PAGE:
Lying on Income and Expense Declaration Forms – Why is it Done and How do You Prove it?

Income and Expense Declaration California

An income and expense declaration is a mandatory and often used form in California divorce or paternity cases. But how do spouses or parents lie on the form, hide information and what can be done about it?

Lying on income and expense declaration forms in a divorce, child support or spousal support case is one of the dumbest things a spouse or parent can do. Those who do it and do so willfully seem to believe that they will get away with it. This assumption generally comes from one or some of the following:

  • The other spouse or parent won’t have time or money to dig into the truth,
  • The judge won’t care because everybody lies in their income and expense declaration,
  • Even if the judge finds out, the punishment for lying on the income and expense declaration will be little to nothing,
  • The risk versus reward is worth lying.

Sometimes, those that lie on the income and expense declaration do get away with it. Sometimes, injustice is done as a result. Whether or not it is too late to do something about it in your specific case is not what this article is intended to answer. That answer can only come after consulting with an experienced family law attorney. Such issues usually need a thorough review of the file to find out what happened in your case and why it happened. Retaining an attorney to do that is well worth it.

This article will discuss (a) the different types of deception we have seen on an income and expense declaration and (b) some helpful tips to combat it.

Before we begin, let’s briefly talk about what an income and expense declaration form (Judicial Council Form FL-150) is and its significance. [Read more...]

Family Code 218 Overrules Marriage of Boblitt Decision and Allows Post Judgment Discovery

Family Code 218 and Boblitt Decision

Family Code 218 will become law on January 1, 2015 and will overrule the Boblitt decision. But did the California legislature overcomplicate this law?

Family Code 218 is not law yet. It will become law on January 1, 2015. What is it? Simply put, Family Code 218 is intended to overrule a decision called Marriage of Boblitt, which was decided in February of 2014 by the California Court of Appeal in Sacramento.

Leave it to those Northern California types to come up with this decision, right?

First, let’s look at some important background information to understand how we got here.

[Read more...]

California Family Law Vexatious Litigant Motions Stop the Harassment

Vexatious Litigant Motions California Family Law

Vexatious litigant motions in California family law cases can be a savior against an uncontrollable ex spouse or parent who keeps taking you back to court on frivolous requests. Learn more about them in this article.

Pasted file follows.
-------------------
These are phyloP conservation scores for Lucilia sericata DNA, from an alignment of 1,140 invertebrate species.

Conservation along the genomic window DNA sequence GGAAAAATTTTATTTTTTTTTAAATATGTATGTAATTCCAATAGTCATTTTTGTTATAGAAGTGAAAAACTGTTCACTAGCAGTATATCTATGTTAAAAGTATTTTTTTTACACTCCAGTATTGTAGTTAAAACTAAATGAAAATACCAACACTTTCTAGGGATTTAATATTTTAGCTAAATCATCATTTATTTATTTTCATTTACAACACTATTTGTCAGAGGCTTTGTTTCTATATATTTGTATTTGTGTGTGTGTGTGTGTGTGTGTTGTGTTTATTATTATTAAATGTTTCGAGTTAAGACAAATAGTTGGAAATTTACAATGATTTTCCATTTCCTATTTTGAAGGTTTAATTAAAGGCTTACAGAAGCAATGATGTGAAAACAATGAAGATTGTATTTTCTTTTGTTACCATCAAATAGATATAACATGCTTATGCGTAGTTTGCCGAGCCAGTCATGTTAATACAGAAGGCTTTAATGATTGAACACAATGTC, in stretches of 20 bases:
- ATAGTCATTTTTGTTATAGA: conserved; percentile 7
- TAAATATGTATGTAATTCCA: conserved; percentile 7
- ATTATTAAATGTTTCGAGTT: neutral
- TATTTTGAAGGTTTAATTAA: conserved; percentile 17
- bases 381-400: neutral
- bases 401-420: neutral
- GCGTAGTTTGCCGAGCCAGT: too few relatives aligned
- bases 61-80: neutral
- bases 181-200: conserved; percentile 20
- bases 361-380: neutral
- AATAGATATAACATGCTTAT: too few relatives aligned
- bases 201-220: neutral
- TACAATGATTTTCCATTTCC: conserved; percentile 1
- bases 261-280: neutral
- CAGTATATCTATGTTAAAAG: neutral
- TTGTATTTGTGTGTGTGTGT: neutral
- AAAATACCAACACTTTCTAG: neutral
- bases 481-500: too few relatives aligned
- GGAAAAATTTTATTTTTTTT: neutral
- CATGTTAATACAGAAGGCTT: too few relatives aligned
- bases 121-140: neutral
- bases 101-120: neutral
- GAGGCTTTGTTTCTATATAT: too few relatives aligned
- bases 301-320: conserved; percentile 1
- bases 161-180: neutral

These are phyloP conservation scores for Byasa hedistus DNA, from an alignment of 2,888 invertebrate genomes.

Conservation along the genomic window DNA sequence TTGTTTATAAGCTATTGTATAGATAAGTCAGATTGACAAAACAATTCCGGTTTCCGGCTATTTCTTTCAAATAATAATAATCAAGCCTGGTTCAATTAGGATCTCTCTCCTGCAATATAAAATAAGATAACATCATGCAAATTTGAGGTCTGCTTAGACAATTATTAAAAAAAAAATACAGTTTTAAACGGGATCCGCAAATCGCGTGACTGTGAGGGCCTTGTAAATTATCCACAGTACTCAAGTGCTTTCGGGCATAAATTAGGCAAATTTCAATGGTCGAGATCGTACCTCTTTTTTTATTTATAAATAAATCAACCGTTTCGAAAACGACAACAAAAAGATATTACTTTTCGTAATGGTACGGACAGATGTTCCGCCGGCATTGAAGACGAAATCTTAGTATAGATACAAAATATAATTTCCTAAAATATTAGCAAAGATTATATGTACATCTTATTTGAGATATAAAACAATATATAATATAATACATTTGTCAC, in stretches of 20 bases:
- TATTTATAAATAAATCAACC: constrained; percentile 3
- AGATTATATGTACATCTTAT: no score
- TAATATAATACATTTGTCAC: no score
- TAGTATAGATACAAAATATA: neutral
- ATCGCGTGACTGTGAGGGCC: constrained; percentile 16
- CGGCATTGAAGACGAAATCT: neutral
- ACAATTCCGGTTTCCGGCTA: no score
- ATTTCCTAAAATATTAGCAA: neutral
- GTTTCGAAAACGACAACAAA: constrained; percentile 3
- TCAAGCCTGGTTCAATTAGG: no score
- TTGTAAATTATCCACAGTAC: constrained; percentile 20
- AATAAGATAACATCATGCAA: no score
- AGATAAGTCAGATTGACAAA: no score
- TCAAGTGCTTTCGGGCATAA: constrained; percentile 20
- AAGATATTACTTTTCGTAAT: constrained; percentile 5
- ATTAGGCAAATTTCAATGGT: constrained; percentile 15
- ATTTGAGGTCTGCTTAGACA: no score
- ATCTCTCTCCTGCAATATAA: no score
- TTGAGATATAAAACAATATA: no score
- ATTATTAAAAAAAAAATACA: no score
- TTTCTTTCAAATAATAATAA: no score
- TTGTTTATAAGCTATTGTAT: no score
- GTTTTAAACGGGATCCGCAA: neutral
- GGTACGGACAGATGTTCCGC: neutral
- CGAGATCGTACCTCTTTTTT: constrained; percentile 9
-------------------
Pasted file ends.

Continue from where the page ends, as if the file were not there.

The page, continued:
California family law cases can be stressful. But when you have an ex-spouse or parent who is a vexatious litigant, that stress can go to another level.

Tell me if this sounds familiar? He or she keeps filing frivolous requests with the family court, causing hearing dates and you win at every one. But the person won’t stop. This process has caused you stress, money and you have had enough of it. Perhaps the family law judge has even hit him with attorney fees, which he hasn’t paid, and that hasn’t stopped this madness either.

What can you do? Just keep tolerating this and going back to court? Keep spending money on attorney fees to oppose the requests? Give in to his or her demands? Doesn’t California family law give some relief to victims in your situation?

Good news. California law’s vexatious litigant statutes give you rights to put a stop to it. You can keep your ex spouse or the other parent from ever coming back to court until what they intend to file is pre approved by the presiding judge. Sometimes, you can even require they pay money up front that will go to you if they lose. Sound interesting? Keep reading to learn more. [Read more...]

Parental Conflict After Divorce and an Interview with Dr. Max Wachtel.

Parental Conflict After Divorce and Coparnting

Parental conflict during and after divorce doesn’t have to be an end to co-parenting and effective communication. Learn how to manage conflict and use it to evolve.

There is so much emphasis placed on the goal of “no conflict” parenting today. But is the elimination of parental conflict after separation or divorce realistic? Especially after a father and mother have gone through a bitter separation or divorce?

In this article, we will discuss where parental conflict starts, how decisions today make a big impact on future conflict, how to use parental conflict to become a better parent and co-parent and we will chat with Dr. Max Wachtel about tips to reduce conflict.

While we have written about parallel parenting and how it is an effective means to bypass co-parenting when the latter is just not realistic, let’s not forget that co-parenting is a learned trait. A parent doesn’t just get good at it overnight or even in a matter of weeks or months.

Like anything else in life, it takes hard work and if a parent like you is not prone to effective communication, then start reading, learning and practicing it. Moms and dads, it’s not just about you. You are doing this for your children. Parental conflict by you or the other parent after divorce doesn’t have to haunt you or plague your kids. [Read more...]